At the center of Dhanbad City, in the Jharia region of northeastern India, amid a handful of concrete buildings, stands the enormous bronze statue of a coal miner. He is shirtless, muscular, and handsome. He strides doggedly forward, a mining helmet on his head, a pickax slung over his shoulder. The message is clear: Coal is my life. The area around Dhanbad produces India’s highest grade of coking coal, which in turn fuels the blast furnaces used for smelting steel. Contained in twenty-three large underground mines and nine open cast mines across an expanse of 450 square kilometers, Jharia’s heart of coal also produces power: two thirds of all electricity in India is generated in coal-fired plants. The earth beneath Jharia contains one of the largest coal reserves in the world.
But the coal is also on fire.
Mining started in Jharia in the 1890s, and by 1916 newspapers were reporting underground coal fires. According to these accounts, most fires started by spontaneous combustion; the deep mine tunnels had been improperly vented, leading to a buildup of volatile gases. Those fires have now burned for nearly a century, smoldering and spreading over 60 square kilometers, both at the surface and underground, with some fires reaching depths of 140 meters. More than 12 percent of the total deposits in the Jharia coalfields, or about 1.45 billion tonnes of coal, are now blocked from further development by these fires.
The land around Jharia is dominated by open mines laced with fissures and shafts, which act as bellows and chimneys, feeding and venting the subterranean fires. In some places, smoke, gases, and flames shoot up from the earth, and the ground has been known to collapse—sometimes with fatal consequences. Waterways are endangered, infrastructure has been destroyed, and even for those who step carefully, carbon monoxide, sulfur dioxide, and methane permeate the air, and many of the eighty thousand people who live in the region suffer from respiratory and skin problems.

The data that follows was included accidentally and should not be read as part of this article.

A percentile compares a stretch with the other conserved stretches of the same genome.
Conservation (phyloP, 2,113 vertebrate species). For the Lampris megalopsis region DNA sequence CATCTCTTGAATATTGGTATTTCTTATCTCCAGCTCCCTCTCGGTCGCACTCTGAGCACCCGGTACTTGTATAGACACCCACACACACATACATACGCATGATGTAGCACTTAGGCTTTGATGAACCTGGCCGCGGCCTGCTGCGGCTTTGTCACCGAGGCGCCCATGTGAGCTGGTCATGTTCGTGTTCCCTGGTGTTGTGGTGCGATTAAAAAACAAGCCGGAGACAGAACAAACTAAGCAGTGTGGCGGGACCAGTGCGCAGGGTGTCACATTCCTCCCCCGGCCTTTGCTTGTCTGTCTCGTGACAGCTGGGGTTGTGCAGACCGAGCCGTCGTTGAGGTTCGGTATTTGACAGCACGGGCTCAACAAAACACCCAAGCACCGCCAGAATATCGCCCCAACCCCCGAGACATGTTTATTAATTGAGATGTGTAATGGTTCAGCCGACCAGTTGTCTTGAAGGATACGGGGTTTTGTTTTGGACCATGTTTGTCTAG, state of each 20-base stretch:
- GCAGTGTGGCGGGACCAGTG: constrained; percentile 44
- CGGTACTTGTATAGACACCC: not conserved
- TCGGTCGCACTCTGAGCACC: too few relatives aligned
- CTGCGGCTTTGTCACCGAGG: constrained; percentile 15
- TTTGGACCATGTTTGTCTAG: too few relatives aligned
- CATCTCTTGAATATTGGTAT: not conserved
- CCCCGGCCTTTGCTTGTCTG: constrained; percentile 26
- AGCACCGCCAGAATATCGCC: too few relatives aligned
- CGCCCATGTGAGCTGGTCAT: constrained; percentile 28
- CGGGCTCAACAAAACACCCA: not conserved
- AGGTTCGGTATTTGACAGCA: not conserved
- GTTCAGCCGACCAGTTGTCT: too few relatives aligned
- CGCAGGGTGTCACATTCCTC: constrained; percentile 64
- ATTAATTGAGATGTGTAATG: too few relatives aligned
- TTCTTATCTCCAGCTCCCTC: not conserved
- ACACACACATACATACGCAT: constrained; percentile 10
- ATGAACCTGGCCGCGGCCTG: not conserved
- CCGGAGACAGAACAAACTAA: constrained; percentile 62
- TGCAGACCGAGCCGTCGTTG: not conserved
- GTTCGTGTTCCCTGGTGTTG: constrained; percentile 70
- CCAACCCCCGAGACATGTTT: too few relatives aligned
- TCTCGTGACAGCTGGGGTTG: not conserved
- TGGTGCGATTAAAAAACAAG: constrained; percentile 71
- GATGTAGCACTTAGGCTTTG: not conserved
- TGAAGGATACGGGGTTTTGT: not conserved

Bokahapadi Village is the deadliest part of this deadly region, so when I arrived in Jharia, I wanted to see it. I had arranged to meet with Alok Gupta, a knowledgeable, English-speaking fixer who would set up visits and interviews in Bokahapadi. But Gupta never showed up, and I found myself in the bustle of Jharia, disoriented and alone. After spending several fruitless days trying to talk with officials at the coal company, I finally hired a taxi to drop me off in the center of Bokahapadi. From a throng of young people clamoring to be my guide, I found Deepak, a young man with functional English and his own motorcycle, who took me around for the next week and a half.
Bokahapadi is incredibly hot, even without the fires. The air is hot, the ground is hot, and the shade offers no relief. The only economic activity is mining. Those villagers who do not work for the companies scavenge coal illegally, bribing legal workers to let them into the mines for an hour or two every day. The scavengers, working solo or in small teams, pick away at the ground, searching for unburned lumps of coal and loading them into wicker baskets. Women and children as young as three then haul the heavy baskets over long steep gravel hillsides. They skirt the fires and walk through clouds of smoke and gas. In a certain light, the scavengers look like crews of the damned toiling in the furnaces of hell.
After a few days, Deepak offered to take me to the abandoned Bagdigi mine, where in 2001 more than thirty miners were trapped by flooding water. I rode on the back of his motorcycle for an hour through barren rocky terrain. We stopped at the edge of the mine and I looked down into what might as well have been a moon crater. I picked my way slowly down the steep rim and at the bottom I noticed a handful of children climbing into holes to pick coal. I had to crawl on my knees to reach the steep hollows where they worked. One eight-year-old girl told me she worked in the mines to help her family. For most of the other children, it was probably the same.